Anser anser   (Linnaeus,  1758) (Bird)
Organism information awaits expert curation
Class: Aves

Image copyright: Rajiv Lather

Size: 80 cm

Common winter visitor to north India. This bird is found in large wetlands.

Identification: It is mainly brown with a gray rump and white tail. Flesh pink colored bill is diagnostic.

Habitat: Breeding- During the breeding season the species inhabits wetlands surrounded by fringing vegetation in open grassland, sedge or heather moorland, arctic tundra, steppe or semi-desert from sea-level up to 2,300 m. It nests near streams, saltmarshes, river flood-plains, reedy marshes, grassy bogs, damp meadows, reed-lined freshwater lakes and estuaries close to potential feeding sites such as meadows, grasslands, stubble fields and newly sown cereal fields. It requires isolated islands in lakes or on along the coast out of reach of land predators for nesting. In the autumn (before migration) the species also frequents agricultural land (e.g. sugar-beet, maize and cereal fields). Non-breeding In the winter the species inhabits lowland farmland in open country, swamps, lakes, reservoirs, coastal lagoons and estuaries.

Breeding season- May or April. Nest- The nest is a shallow construction of plant matter placed among reedbeds, on the ground , in or at the base of trees, under bushes or in sheltered hollows on isolated wooded islands on lakes or along coasts, as well as on rafts of vegetation in rivers. Although the species is only semi-colonial, nests may be concentrated within a small area (e.g. placed 11 m apart on small islands).

Synonym (s)

Common Name (s)
• Greylag Goose (English)
• Raaj hans (Hindi)
• Kalhans (Sanskrit)
• Shyam kadamb (Marathi)
• Gaj hamsa (Gujrati)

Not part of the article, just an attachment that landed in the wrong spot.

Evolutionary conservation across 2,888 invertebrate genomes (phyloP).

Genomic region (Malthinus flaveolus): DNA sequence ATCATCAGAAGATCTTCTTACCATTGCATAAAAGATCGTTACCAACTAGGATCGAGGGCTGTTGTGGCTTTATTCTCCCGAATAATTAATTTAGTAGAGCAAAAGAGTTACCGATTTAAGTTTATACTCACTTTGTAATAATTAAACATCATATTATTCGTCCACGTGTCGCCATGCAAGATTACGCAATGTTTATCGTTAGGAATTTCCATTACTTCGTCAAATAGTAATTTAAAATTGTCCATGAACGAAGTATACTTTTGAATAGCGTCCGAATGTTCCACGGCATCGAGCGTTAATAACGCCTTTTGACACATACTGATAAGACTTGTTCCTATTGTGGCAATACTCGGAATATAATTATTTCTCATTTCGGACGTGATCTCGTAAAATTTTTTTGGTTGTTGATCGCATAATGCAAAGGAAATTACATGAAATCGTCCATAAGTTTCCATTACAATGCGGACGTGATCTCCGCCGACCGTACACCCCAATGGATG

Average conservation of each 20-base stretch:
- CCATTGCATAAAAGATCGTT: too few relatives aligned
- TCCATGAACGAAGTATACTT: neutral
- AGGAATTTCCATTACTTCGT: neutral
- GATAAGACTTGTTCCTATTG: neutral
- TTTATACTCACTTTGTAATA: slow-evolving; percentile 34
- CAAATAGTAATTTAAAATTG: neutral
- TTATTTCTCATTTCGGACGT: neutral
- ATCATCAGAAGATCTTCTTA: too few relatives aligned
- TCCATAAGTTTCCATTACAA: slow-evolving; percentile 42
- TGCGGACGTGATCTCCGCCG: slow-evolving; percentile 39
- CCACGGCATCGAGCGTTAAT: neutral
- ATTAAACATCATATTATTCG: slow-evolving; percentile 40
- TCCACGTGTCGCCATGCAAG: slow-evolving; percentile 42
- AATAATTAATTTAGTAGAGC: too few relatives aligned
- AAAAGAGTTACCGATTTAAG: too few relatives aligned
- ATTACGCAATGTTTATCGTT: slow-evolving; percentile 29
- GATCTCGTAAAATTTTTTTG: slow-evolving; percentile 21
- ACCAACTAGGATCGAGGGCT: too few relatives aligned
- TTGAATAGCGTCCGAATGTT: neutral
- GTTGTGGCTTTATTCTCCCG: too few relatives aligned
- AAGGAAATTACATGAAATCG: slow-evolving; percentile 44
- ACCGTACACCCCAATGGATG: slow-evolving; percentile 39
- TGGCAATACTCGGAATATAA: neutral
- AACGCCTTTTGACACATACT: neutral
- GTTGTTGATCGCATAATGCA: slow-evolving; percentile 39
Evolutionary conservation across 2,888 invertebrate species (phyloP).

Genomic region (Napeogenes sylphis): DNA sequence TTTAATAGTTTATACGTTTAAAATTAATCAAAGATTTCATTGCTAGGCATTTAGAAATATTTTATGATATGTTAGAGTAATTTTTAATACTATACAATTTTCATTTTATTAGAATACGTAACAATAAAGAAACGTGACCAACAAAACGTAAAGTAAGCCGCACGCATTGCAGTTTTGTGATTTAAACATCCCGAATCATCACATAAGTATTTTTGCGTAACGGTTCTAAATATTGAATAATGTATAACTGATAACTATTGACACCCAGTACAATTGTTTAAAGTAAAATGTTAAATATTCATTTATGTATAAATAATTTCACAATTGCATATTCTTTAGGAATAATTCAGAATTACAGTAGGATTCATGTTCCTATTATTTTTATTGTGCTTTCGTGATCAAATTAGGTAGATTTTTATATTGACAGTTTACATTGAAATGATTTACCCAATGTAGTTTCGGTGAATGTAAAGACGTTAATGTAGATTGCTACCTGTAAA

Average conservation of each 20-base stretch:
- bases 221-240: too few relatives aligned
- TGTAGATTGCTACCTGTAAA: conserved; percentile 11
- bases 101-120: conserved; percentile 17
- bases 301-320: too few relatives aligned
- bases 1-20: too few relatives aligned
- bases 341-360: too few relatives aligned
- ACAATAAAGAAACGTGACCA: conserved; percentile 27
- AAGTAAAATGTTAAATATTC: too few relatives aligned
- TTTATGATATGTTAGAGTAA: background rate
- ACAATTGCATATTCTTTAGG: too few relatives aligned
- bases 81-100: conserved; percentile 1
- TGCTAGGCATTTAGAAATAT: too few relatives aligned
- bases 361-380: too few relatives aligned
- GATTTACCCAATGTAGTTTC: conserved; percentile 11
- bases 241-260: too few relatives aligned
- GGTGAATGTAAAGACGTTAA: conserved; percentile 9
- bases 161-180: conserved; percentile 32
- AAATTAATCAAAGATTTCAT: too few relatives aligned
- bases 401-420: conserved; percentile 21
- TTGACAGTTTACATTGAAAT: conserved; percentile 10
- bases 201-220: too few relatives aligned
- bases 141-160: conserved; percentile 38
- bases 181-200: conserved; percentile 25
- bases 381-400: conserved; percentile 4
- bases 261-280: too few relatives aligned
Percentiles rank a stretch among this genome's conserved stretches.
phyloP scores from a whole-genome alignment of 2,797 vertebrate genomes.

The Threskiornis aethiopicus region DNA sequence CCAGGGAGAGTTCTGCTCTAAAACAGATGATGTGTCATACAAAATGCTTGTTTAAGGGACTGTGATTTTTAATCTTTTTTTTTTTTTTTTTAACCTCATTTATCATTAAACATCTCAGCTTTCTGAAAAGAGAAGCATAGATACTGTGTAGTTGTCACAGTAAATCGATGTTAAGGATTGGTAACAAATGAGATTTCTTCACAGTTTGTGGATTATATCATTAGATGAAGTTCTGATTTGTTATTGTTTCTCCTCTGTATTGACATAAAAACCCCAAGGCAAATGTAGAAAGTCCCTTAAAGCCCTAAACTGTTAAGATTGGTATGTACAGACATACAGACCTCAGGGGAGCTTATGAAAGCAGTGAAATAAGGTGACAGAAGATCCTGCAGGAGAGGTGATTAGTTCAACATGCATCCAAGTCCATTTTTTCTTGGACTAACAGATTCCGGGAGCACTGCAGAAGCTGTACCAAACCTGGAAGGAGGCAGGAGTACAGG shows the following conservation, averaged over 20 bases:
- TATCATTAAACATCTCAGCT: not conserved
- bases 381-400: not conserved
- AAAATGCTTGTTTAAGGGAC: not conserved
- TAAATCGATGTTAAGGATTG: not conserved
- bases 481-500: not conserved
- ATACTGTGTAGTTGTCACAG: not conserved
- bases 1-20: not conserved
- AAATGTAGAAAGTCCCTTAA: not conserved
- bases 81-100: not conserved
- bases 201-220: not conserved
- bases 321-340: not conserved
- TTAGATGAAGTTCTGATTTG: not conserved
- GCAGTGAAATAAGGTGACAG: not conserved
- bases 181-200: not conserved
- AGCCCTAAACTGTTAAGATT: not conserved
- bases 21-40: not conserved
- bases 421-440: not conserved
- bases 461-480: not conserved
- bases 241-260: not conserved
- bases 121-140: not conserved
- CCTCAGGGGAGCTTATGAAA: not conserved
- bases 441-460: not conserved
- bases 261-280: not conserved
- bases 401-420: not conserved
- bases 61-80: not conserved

• Bhoora magh (Punjabi)
Economic Importance and Threats
Threats:  Anthropogenic
(This species is threatened by considerable hunting pressures across much of its range and is susceptible to poisoning from lead shot ingestion. It is also persecuted by farmers as it can cause considerable crop damage. The destruction and degradation of wetland habitats due to drainage, conversion to agriculture, petroleum pollution, peat-extraction, changing wetland management practices (e.g. decreased grazing and mowing in meadows leading to scrub over-growth) and the burning and mowing of reeds is also a threat, especially in breeding areas.)
Threats:  Natural threats
(The species is susceptible to avian influenza so may be threatened by future outbreaks of the virus )
Importance:  Dangers
(It can cause considerable crop damage)

Habitat:  Estuarine, Coastal
IUCN Status:  Least Concern


• Madhya Pradesh, Kanha National Park INDIA

Literature Source(s)
  • (2003) IUCN Red list of threatened species Available at -
  • Avibase- the world database Available at -
  • Vernacular names of the Birds of the Indian Subcontinent Buceros, Envis newsletter: Avian Ecology & Inland Wetlands 62pp Available at -
  • Standardized English names of the Birds of the Indian Subcontinent ENVIS Newsletter: Avian Ecology and Inland Wetland 55pp Available at -
  • Manakadan R and Pittie A (2001) Standardized English names of the Birds of the Indian Subcontinent BUCEROS Envis Newsletter: Avian ecology and inland wetland 6(1) 26pp Available at -
  • Kumar A, sati JP and Tak CK (2003) Checklist of Indian Waterbids Buceros Envis Newsletter: Avian ecology and inland wetlands 8(1) 30pp Available at -
  • Devarshi D (2005) Sighting of Bar-headed Goose Anser indicus at Kanha National Park (India) Indian birds 1(6) 146 Available at -
  • Balachandran S, Sathiyaselvam P and Panda S (2009) Bird atlas of Chilika Bombay Natural History Society 2-325pp Available at - NIO
  • Ali S and Ripley SD (1968) Handbook of the birds of India and Pakistan Oxford university press 1 1-368pp Available at - NIO

Page last updated on:2013-03-07

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